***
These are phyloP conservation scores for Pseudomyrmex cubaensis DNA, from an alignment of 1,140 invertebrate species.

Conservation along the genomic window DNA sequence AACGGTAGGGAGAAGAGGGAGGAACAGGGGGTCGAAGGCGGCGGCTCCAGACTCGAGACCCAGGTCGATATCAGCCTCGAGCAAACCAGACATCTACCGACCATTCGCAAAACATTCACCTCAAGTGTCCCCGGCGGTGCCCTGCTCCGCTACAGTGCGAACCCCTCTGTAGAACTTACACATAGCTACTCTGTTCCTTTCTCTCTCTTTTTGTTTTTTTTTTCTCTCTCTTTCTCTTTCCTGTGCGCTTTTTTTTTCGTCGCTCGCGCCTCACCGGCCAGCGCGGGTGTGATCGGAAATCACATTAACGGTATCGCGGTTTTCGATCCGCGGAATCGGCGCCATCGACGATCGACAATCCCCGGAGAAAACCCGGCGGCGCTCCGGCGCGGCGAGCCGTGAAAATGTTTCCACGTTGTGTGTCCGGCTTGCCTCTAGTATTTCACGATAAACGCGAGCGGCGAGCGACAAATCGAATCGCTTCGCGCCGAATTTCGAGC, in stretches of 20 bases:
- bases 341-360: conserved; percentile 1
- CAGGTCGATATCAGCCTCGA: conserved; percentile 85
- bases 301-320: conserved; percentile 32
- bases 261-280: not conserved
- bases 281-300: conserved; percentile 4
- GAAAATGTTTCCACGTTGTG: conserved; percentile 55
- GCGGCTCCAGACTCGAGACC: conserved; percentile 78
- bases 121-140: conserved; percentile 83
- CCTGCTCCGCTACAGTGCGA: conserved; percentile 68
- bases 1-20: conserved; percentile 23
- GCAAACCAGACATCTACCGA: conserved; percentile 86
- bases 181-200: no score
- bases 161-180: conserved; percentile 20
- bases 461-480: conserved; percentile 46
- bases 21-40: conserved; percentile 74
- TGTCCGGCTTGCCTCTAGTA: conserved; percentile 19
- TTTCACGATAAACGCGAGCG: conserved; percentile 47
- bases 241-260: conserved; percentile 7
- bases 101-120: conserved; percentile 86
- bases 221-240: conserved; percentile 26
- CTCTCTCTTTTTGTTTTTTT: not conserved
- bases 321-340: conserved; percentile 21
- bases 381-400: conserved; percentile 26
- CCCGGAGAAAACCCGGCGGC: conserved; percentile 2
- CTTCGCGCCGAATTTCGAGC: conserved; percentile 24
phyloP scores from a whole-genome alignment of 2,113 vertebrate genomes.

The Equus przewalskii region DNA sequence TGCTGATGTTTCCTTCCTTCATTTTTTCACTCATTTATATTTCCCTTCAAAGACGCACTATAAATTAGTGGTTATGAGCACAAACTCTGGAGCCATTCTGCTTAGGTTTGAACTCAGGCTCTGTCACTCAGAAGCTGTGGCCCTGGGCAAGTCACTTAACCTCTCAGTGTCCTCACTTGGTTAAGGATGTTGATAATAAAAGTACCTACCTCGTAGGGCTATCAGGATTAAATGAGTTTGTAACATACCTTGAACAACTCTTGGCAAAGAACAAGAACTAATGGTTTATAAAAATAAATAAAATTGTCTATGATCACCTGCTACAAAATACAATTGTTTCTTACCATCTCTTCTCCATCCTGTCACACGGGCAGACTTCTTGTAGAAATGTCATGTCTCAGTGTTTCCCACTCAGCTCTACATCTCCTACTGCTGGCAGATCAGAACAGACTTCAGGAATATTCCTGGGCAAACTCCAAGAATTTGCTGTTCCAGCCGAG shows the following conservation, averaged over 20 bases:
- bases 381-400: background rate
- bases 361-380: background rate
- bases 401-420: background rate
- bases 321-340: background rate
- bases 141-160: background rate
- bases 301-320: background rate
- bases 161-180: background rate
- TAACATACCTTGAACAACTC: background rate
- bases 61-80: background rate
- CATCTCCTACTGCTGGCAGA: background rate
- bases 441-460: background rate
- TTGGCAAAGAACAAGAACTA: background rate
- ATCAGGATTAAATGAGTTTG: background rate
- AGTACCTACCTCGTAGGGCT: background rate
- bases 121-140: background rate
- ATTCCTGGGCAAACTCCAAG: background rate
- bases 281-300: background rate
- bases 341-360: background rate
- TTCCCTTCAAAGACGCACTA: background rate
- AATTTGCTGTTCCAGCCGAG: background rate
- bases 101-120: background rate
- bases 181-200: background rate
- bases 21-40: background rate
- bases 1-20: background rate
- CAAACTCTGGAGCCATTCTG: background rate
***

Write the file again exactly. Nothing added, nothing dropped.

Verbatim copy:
These are phyloP conservation scores for Pseudomyrmex cubaensis DNA, from an alignment of 1,140 invertebrate species.

Conservation along the genomic window DNA sequence AACGGTAGGGAGAAGAGGGAGGAACAGGGGGTCGAAGGCGGCGGCTCCAGACTCGAGACCCAGGTCGATATCAGCCTCGAGCAAACCAGACATCTACCGACCATTCGCAAAACATTCACCTCAAGTGTCCCCGGCGGTGCCCTGCTCCGCTACAGTGCGAACCCCTCTGTAGAACTTACACATAGCTACTCTGTTCCTTTCTCTCTCTTTTTGTTTTTTTTTTCTCTCTCTTTCTCTTTCCTGTGCGCTTTTTTTTTCGTCGCTCGCGCCTCACCGGCCAGCGCGGGTGTGATCGGAAATCACATTAACGGTATCGCGGTTTTCGATCCGCGGAATCGGCGCCATCGACGATCGACAATCCCCGGAGAAAACCCGGCGGCGCTCCGGCGCGGCGAGCCGTGAAAATGTTTCCACGTTGTGTGTCCGGCTTGCCTCTAGTATTTCACGATAAACGCGAGCGGCGAGCGACAAATCGAATCGCTTCGCGCCGAATTTCGAGC, in stretches of 20 bases:
- bases 341-360: conserved; percentile 1
- CAGGTCGATATCAGCCTCGA: conserved; percentile 85
- bases 301-320: conserved; percentile 32
- bases 261-280: not conserved
- bases 281-300: conserved; percentile 4
- GAAAATGTTTCCACGTTGTG: conserved; percentile 55
- GCGGCTCCAGACTCGAGACC: conserved; percentile 78
- bases 121-140: conserved; percentile 83
- CCTGCTCCGCTACAGTGCGA: conserved; percentile 68
- bases 1-20: conserved; percentile 23
- GCAAACCAGACATCTACCGA: conserved; percentile 86
- bases 181-200: no score
- bases 161-180: conserved; percentile 20
- bases 461-480: conserved; percentile 46
- bases 21-40: conserved; percentile 74
- TGTCCGGCTTGCCTCTAGTA: conserved; percentile 19
- TTTCACGATAAACGCGAGCG: conserved; percentile 47
- bases 241-260: conserved; percentile 7
- bases 101-120: conserved; percentile 86
- bases 221-240: conserved; percentile 26
- CTCTCTCTTTTTGTTTTTTT: not conserved
- bases 321-340: conserved; percentile 21
- bases 381-400: conserved; percentile 26
- CCCGGAGAAAACCCGGCGGC: conserved; percentile 2
- CTTCGCGCCGAATTTCGAGC: conserved; percentile 24
phyloP scores from a whole-genome alignment of 2,113 vertebrate genomes.

The Equus przewalskii region DNA sequence TGCTGATGTTTCCTTCCTTCATTTTTTCACTCATTTATATTTCCCTTCAAAGACGCACTATAAATTAGTGGTTATGAGCACAAACTCTGGAGCCATTCTGCTTAGGTTTGAACTCAGGCTCTGTCACTCAGAAGCTGTGGCCCTGGGCAAGTCACTTAACCTCTCAGTGTCCTCACTTGGTTAAGGATGTTGATAATAAAAGTACCTACCTCGTAGGGCTATCAGGATTAAATGAGTTTGTAACATACCTTGAACAACTCTTGGCAAAGAACAAGAACTAATGGTTTATAAAAATAAATAAAATTGTCTATGATCACCTGCTACAAAATACAATTGTTTCTTACCATCTCTTCTCCATCCTGTCACACGGGCAGACTTCTTGTAGAAATGTCATGTCTCAGTGTTTCCCACTCAGCTCTACATCTCCTACTGCTGGCAGATCAGAACAGACTTCAGGAATATTCCTGGGCAAACTCCAAGAATTTGCTGTTCCAGCCGAG shows the following conservation, averaged over 20 bases:
- bases 381-400: background rate
- bases 361-380: background rate
- bases 401-420: background rate
- bases 321-340: background rate
- bases 141-160: background rate
- bases 301-320: background rate
- bases 161-180: background rate
- TAACATACCTTGAACAACTC: background rate
- bases 61-80: background rate
- CATCTCCTACTGCTGGCAGA: background rate
- bases 441-460: background rate
- TTGGCAAAGAACAAGAACTA: background rate
- ATCAGGATTAAATGAGTTTG: background rate
- AGTACCTACCTCGTAGGGCT: background rate
- bases 121-140: background rate
- ATTCCTGGGCAAACTCCAAG: background rate
- bases 281-300: background rate
- bases 341-360: background rate
- TTCCCTTCAAAGACGCACTA: background rate
- AATTTGCTGTTCCAGCCGAG: background rate
- bases 101-120: background rate
- bases 181-200: background rate
- bases 21-40: background rate
- bases 1-20: background rate
- CAAACTCTGGAGCCATTCTG: background rate